My beautiful mum passed a year ago today. I was at her bedside when she had a massive stroke. She shared a joke with me, as she was losing the ability to speak. We laughed and cried, and within minutes she was gone. Unconscious. Somehow, a week later I managed to read this eulogy at her funeral. It is the essence of how I feel about her. About a love that has cocooned me all my life. Even now that she is physically gone.
‘Have you brushed your hair?” That was mum. Every time we’d go out. When we were kids, she would check her hair in the hall mirror before she would answer the telephone. She always wanted us to be ‘presentable’. Of course, I ignored the hair advice for 55 years. Until my two nieces Saskia and Issy recently showed me their hairbrush technique. Evidently it is never too late to learn.
Mum, mummy, Janette. You were the angel in our lives. You spread your wings and surrounded us all in love; in beautiful, pure, lion-hearted, unconditional love. It was and is the greatest gift anyone could have given us. In fact, the greatest gift that anyone could ever give anyone. To be seen, truly seen, and loved all the same – warts and all.
She would have done anything for us. When I had a head injury in 2004 and the American doctors were saying I might need a rare and difficult surgery, the figure they mentioned was way upward of $100,000 or something equally stupendous, mum and dad flew out to be at my side. And mum whispered in my ear, as I was about to go into the MRI; ‘Don’t worry dear. We’ll sell the house if we have to.’
She loved us all equally. She was a stickler for fairness and justice. If one of us said something mean about the other, she would put us straight. She was heroic in her sense of justice. I remember once walking down Gallowtree Gate in Leicester. We loved shopping with mum. All the Young family women love clothes and going out for treats – usually to Brucciani’s. On our way back, we passed a pack of white youths who were tobbering a skinny little Asian boy in plain daylight. Without hesitation, mum ran over handbag swinging and she shouted: ‘You should be ashamed of yourselves. Picking on someone so much smaller than you.’ I feared they would turn on her. But they fled.
How can I put in words all she meant to me? Even for a writer, it is impossible. I talked to her almost every day. I could talk to her about anything and for hours. My friends would sometimes overhear and say ‘I wish I could talk to my mum like that’. We talked about poetry, philosophy, art, life, psychology and latterly a lot about spirituality and what happens after death. She was the best literary critic – especially on Shakespeare’s tragedies and writers like Thomas Hardy. She spurred on my love of books.
And how we laughed. Even at the very end – when she was having her stroke. She made a joke about something she hadn’t told me. She cracked her mischevious grin and we laughed. And then we both cried. And within minutes she was gone – unconscious.
As kids, we often came home to the smell of her baking. Buns and cakes and sweets. Simon, as a little boy, got the most fancy Bake Off worthy ones – a Thunderbird shaped cake, and a football pitch complete with team, which he and his friends quickly covered in cocktail sticks blown through straws. She didn’t mind. She loved that we were all having fun. Nothing was too elaborate for ‘my beautiful boy’ and ‘my lovely daughters’ as she called us.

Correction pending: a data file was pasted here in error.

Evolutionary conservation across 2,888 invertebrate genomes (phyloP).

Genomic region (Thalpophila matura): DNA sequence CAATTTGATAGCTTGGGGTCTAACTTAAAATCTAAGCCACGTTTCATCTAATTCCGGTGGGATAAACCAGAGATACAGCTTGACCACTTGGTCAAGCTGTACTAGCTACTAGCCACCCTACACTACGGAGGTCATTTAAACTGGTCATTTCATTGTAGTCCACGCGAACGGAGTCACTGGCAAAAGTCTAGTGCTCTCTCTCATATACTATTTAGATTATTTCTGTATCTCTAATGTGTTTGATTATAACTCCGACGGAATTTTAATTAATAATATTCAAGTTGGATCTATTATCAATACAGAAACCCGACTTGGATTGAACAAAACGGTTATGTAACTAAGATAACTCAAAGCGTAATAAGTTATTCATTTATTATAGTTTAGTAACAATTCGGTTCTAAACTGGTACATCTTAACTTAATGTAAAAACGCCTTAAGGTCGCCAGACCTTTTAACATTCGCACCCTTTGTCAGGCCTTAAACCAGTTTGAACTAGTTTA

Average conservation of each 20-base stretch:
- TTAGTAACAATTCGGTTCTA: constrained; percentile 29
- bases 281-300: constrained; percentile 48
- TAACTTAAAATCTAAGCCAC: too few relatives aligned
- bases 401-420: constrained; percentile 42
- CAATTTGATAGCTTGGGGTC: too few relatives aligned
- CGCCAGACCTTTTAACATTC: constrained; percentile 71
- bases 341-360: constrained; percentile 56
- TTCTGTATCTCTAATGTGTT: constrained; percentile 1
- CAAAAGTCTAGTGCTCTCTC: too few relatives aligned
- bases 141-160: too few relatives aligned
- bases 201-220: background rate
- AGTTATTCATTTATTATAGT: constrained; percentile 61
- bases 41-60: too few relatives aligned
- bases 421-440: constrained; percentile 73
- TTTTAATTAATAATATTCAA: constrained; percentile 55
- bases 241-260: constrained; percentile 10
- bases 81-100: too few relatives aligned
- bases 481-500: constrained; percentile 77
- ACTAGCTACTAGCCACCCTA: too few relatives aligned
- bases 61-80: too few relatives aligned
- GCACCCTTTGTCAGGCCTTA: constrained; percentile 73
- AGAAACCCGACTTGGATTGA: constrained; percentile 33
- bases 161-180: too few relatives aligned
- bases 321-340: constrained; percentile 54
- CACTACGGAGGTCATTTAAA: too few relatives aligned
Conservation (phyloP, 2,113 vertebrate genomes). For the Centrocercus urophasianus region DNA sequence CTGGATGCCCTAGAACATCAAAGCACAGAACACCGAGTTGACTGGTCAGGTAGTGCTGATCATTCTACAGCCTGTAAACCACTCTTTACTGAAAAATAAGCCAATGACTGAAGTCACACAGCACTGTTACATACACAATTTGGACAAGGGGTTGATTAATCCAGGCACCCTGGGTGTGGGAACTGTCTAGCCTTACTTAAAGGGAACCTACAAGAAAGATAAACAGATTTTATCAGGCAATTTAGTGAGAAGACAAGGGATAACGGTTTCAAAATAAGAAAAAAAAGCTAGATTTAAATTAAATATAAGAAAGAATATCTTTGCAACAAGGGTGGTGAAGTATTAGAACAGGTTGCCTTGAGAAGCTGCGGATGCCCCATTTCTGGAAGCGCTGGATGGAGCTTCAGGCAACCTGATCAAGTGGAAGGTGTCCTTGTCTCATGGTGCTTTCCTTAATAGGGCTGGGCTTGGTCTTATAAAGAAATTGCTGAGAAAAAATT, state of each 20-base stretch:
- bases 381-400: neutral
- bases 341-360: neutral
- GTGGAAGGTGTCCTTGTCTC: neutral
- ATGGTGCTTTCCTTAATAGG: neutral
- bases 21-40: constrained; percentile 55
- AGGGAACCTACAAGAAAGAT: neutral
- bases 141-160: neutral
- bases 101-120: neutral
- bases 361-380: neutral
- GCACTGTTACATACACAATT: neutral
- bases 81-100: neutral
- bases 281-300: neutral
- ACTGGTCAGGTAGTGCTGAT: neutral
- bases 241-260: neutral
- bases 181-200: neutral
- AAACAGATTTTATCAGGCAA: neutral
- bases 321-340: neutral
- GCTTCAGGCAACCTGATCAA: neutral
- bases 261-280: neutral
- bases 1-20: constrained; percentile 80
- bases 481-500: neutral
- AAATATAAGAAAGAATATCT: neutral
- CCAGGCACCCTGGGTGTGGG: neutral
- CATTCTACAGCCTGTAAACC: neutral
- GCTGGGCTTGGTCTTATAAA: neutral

She was an artist. And everything she did – gardening, cooking, even knitting, she did with an artist’s temperament and a liberal disregard for instructions. Most of her jumpers were so loosely strung they were more like dresses. I have a beautiful alpaca dress/jumper that I wore everyday when my wife was dying. Wearing it, was like getting a beautiful big hug from mum.
I loved to watch her sing and dance. She did it with a lightness and grace and playfulness all her own. I’ll never forget when I brought my first serious boyfriend home. He was Greek and so she cooked him moussaka (a daring feat considering it was his mother’s signature dish) and put on Zorba the Greek and they danced around the kitchen together. He took a shine to her instantly. Her warmth was genuine and infectious. There was no front stage or back stage with mum. She was only ever herself.
I look around today and see so many of her qualities, especially in her grandchildren. How proud she was of you all. When Callum, her first grandchild was born and you and your parents came to visit grandma and grandpa in Leicester. You must have been about two. You danced all evening to the soundtrack from ‘Pennies from Heaven’. Your grandma was ‘tickled pink’. A young man after her own heart, who loved to dance. And so it went with each new arrival. A little of grandma’s DNA passed on. Sukie the artist and Bake Off fan and Sas, another artist and someone who like grandma has that spiritual 7thsense and knows what is really going on above and below the table. And Issy the nature girl and animal whisperer. So many qualities you share, and undoubtedly many from both sides of the family, but I see especially the sweetness and the kindness your grandma possessed.
What she wanted most for us all was simply this; ‘to be happy’. She was a big fan of the mystic Julian of Norwich whose essential teaching was that ‘all will be well.’ It is the basis of faith and trust. That no matter what happens – even after such a great loss – somewhere on the other side. ‘All will be well.’
May your beautiful soul inspire us mum. May your beautiful presence be with us still. Your love still lives on inside us.I love you mum – and always will.